The Obama administration has come under fire for weeks now for selectively releasing "enrollment" data for Healthcare.gov and the state exchanges. The latest figure of 2.1 million was met with skepticism by many observers, even some who are sympathetic to the administration. However, based on previously published guidance for insurers by the Centers for Medicare and Medicaid Services (CMS), it is likely any data the administration has on paid enrollments is substantially incomplete.
On October 3, two days after the launch of Healthcare.gov, CMS published a document called "Federally Facilitated Marketplace Enrollment Operational Policy & Guidance." The manual begins with a preamble that reads in part:
This draft manual will go into effect with minimal changes as of October 1, 2013. All enrollments made on or after October 1, 2013, must be processed in accordance with these requirements. It is CMS’ intention that this will be a living document, updated regularly, and supported by clarifying bulletins in the interim between updates.
Although CMS says the manual will be "updated regularly," it appears from the Regulations and Guidance page of CMS's website that the October 3 draft of the manual is the most recent version. That same page does, however, include various updates relating to the Affordable Care Act, including one just issued on December 31.
The pertinent guidance relating to the reporting of enrollment data is found in the October 3 draft manual in Section 2.4, "Relationship between Premium Payments and the Confirmation/Effectuation 834 Transaction." Some of this guidance is already outdated, such as these statements: "Issuers do not have the ability to grant grace periods for payment of the initial month’s premium" and "issuers may receive payments the day prior to the enrollee’s coverage effective date." Once it became clear that January 1 coverage would be jeopardized for many due to problems with the website, CMS worked with insurers to extend payment due dates to January 10 in some cases. California, which operates its own exchange, extended the payment deadline to January 15. Several Blue Cross Blue Shield plans, including Illinois and Texas, have extended their deadlines all the way to January 31, according to a Wednesday report from Reuters.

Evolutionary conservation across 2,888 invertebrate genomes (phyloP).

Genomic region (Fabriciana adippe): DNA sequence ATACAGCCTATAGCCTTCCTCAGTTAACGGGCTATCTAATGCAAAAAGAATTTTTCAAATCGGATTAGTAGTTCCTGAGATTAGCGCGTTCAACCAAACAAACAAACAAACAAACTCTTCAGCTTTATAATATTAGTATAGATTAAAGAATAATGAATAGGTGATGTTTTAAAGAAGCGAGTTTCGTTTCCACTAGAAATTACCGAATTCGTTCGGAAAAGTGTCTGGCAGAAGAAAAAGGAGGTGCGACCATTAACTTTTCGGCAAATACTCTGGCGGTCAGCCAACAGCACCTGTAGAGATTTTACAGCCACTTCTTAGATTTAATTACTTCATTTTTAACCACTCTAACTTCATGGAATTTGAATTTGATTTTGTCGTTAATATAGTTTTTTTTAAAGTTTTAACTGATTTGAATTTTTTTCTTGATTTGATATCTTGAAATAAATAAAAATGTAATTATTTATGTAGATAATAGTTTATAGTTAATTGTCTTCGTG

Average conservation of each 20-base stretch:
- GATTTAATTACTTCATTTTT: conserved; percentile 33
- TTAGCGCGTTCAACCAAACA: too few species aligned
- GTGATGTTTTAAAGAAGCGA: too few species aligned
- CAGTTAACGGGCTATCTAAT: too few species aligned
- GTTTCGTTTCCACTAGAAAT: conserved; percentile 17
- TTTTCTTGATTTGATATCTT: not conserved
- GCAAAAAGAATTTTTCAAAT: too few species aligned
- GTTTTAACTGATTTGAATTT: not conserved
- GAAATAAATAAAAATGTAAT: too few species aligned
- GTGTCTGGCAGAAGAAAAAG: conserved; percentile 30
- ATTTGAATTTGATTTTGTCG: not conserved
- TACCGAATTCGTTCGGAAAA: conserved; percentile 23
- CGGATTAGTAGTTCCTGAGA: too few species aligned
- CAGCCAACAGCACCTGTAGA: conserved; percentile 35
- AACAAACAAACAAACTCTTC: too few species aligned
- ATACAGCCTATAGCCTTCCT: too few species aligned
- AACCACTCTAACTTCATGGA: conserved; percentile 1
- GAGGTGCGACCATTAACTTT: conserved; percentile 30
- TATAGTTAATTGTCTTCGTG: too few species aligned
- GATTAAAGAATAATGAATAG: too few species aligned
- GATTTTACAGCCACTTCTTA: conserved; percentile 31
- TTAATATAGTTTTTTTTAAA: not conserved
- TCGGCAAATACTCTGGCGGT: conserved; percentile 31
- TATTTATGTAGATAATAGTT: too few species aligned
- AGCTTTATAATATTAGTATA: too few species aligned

The portion of the guidance from the October 3 manual that directly impacts the timing of reporting, which technically only applies to the Federally Facilitated Exchanges (FFEs) but practically speaking would affect the state exchanges also, reads as follows [emphasis added]:
For purposes of generating the confirmation transaction, full payment occurs when the issuer receives full payment... of the portion of the premium for which the enrollee is responsible. We realize that some enrollees will wait until just prior to their coverage effective date to make payment, and therefore issuers may receive payments the day prior to the enrollee’s coverage effective date. In such circumstances issuers may not be able to transmit all confirmation transactions prior to the coverage effective date. However, the FFM expects QHP and QDP issuers to send all confirmation transactions by the fifth calendar day of the effective month of coverage.
Under the original guidance, this would have meant all insurers would have been required to send confirmations to CMS by January 5. However, with the payment deadlines extended to as late as January 31, those insurers presumably have until as late as February 5 to transmit the confirmation of paid enrollments for coverage effective January 1 to CMS. Again, although this guidance applies specifically to FFEs, state exchanges will need to transmit confirmations to CMS as well in order to have tax credit subsidies processed and paid to insurers.
As noted in the guidance, insurers must send confirmations after receiving payment from consumers and not wait for the balance of the payment from ant government subsidy. It is unclear when and how those subsidies will be remitted to insurers since the "back end" of the system is apparently still under construction.